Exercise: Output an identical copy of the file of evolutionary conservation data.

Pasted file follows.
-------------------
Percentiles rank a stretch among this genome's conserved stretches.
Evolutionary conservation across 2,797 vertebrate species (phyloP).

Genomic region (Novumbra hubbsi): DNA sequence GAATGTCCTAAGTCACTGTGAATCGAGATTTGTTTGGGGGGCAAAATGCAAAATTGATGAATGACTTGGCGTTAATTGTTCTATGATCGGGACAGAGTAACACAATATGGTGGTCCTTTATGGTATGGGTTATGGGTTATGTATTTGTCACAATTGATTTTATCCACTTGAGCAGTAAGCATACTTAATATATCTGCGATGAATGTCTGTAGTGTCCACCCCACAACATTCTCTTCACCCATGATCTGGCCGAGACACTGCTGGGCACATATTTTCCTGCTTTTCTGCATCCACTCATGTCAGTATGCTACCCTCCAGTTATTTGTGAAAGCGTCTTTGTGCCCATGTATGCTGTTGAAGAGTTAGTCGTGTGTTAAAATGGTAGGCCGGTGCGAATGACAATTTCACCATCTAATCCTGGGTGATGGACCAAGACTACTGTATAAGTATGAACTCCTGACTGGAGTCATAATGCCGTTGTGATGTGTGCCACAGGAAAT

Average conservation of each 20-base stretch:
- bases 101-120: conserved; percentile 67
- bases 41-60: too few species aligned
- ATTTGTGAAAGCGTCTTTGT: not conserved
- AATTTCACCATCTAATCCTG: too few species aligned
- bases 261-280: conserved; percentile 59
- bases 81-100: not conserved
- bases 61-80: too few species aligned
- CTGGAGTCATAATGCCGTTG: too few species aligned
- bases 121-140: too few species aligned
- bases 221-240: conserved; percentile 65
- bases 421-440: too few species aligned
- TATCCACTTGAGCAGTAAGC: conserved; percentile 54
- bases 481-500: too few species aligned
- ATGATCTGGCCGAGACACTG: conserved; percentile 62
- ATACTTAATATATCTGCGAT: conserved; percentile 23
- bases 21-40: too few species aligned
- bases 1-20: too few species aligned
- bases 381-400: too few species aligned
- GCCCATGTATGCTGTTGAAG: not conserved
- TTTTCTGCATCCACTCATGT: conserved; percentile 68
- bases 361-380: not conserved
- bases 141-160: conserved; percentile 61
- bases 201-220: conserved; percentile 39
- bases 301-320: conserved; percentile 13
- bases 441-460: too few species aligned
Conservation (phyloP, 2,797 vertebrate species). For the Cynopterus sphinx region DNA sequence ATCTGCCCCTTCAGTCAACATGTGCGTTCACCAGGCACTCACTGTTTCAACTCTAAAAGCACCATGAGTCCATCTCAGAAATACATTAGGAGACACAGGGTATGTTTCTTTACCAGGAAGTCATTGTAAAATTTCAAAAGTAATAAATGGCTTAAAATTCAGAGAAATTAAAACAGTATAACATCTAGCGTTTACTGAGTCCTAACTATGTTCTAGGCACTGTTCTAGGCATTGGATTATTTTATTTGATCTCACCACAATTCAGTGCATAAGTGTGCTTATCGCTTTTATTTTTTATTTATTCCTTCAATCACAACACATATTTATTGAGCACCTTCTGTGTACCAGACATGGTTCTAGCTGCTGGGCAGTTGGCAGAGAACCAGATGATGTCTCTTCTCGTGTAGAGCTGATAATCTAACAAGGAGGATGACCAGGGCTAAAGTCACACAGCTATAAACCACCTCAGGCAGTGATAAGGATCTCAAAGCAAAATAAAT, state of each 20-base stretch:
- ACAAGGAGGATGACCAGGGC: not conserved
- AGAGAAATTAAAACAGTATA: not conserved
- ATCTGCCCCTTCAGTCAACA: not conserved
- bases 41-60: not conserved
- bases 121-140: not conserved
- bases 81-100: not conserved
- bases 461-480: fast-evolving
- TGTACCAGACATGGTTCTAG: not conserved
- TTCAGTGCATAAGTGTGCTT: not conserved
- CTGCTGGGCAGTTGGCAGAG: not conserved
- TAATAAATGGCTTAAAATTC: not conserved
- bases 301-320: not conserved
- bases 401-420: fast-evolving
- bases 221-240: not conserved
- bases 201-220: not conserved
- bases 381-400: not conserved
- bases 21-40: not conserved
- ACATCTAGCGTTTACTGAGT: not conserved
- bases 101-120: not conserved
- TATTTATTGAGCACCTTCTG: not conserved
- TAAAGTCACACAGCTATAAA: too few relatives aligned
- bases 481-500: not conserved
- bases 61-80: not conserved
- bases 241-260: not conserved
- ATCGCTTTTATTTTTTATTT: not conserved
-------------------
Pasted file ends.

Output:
Percentiles rank a stretch among this genome's conserved stretches.
Evolutionary conservation across 2,797 vertebrate species (phyloP).

Genomic region (Novumbra hubbsi): DNA sequence GAATGTCCTAAGTCACTGTGAATCGAGATTTGTTTGGGGGGCAAAATGCAAAATTGATGAATGACTTGGCGTTAATTGTTCTATGATCGGGACAGAGTAACACAATATGGTGGTCCTTTATGGTATGGGTTATGGGTTATGTATTTGTCACAATTGATTTTATCCACTTGAGCAGTAAGCATACTTAATATATCTGCGATGAATGTCTGTAGTGTCCACCCCACAACATTCTCTTCACCCATGATCTGGCCGAGACACTGCTGGGCACATATTTTCCTGCTTTTCTGCATCCACTCATGTCAGTATGCTACCCTCCAGTTATTTGTGAAAGCGTCTTTGTGCCCATGTATGCTGTTGAAGAGTTAGTCGTGTGTTAAAATGGTAGGCCGGTGCGAATGACAATTTCACCATCTAATCCTGGGTGATGGACCAAGACTACTGTATAAGTATGAACTCCTGACTGGAGTCATAATGCCGTTGTGATGTGTGCCACAGGAAAT

Average conservation of each 20-base stretch:
- bases 101-120: conserved; percentile 67
- bases 41-60: too few species aligned
- ATTTGTGAAAGCGTCTTTGT: not conserved
- AATTTCACCATCTAATCCTG: too few species aligned
- bases 261-280: conserved; percentile 59
- bases 81-100: not conserved
- bases 61-80: too few species aligned
- CTGGAGTCATAATGCCGTTG: too few species aligned
- bases 121-140: too few species aligned
- bases 221-240: conserved; percentile 65
- bases 421-440: too few species aligned
- TATCCACTTGAGCAGTAAGC: conserved; percentile 54
- bases 481-500: too few species aligned
- ATGATCTGGCCGAGACACTG: conserved; percentile 62
- ATACTTAATATATCTGCGAT: conserved; percentile 23
- bases 21-40: too few species aligned
- bases 1-20: too few species aligned
- bases 381-400: too few species aligned
- GCCCATGTATGCTGTTGAAG: not conserved
- TTTTCTGCATCCACTCATGT: conserved; percentile 68
- bases 361-380: not conserved
- bases 141-160: conserved; percentile 61
- bases 201-220: conserved; percentile 39
- bases 301-320: conserved; percentile 13
- bases 441-460: too few species aligned
Conservation (phyloP, 2,797 vertebrate species). For the Cynopterus sphinx region DNA sequence ATCTGCCCCTTCAGTCAACATGTGCGTTCACCAGGCACTCACTGTTTCAACTCTAAAAGCACCATGAGTCCATCTCAGAAATACATTAGGAGACACAGGGTATGTTTCTTTACCAGGAAGTCATTGTAAAATTTCAAAAGTAATAAATGGCTTAAAATTCAGAGAAATTAAAACAGTATAACATCTAGCGTTTACTGAGTCCTAACTATGTTCTAGGCACTGTTCTAGGCATTGGATTATTTTATTTGATCTCACCACAATTCAGTGCATAAGTGTGCTTATCGCTTTTATTTTTTATTTATTCCTTCAATCACAACACATATTTATTGAGCACCTTCTGTGTACCAGACATGGTTCTAGCTGCTGGGCAGTTGGCAGAGAACCAGATGATGTCTCTTCTCGTGTAGAGCTGATAATCTAACAAGGAGGATGACCAGGGCTAAAGTCACACAGCTATAAACCACCTCAGGCAGTGATAAGGATCTCAAAGCAAAATAAAT, state of each 20-base stretch:
- ACAAGGAGGATGACCAGGGC: not conserved
- AGAGAAATTAAAACAGTATA: not conserved
- ATCTGCCCCTTCAGTCAACA: not conserved
- bases 41-60: not conserved
- bases 121-140: not conserved
- bases 81-100: not conserved
- bases 461-480: fast-evolving
- TGTACCAGACATGGTTCTAG: not conserved
- TTCAGTGCATAAGTGTGCTT: not conserved
- CTGCTGGGCAGTTGGCAGAG: not conserved
- TAATAAATGGCTTAAAATTC: not conserved
- bases 301-320: not conserved
- bases 401-420: fast-evolving
- bases 221-240: not conserved
- bases 201-220: not conserved
- bases 381-400: not conserved
- bases 21-40: not conserved
- ACATCTAGCGTTTACTGAGT: not conserved
- bases 101-120: not conserved
- TATTTATTGAGCACCTTCTG: not conserved
- TAAAGTCACACAGCTATAAA: too few relatives aligned
- bases 481-500: not conserved
- bases 61-80: not conserved
- bases 241-260: not conserved
- ATCGCTTTTATTTTTTATTT: not conserved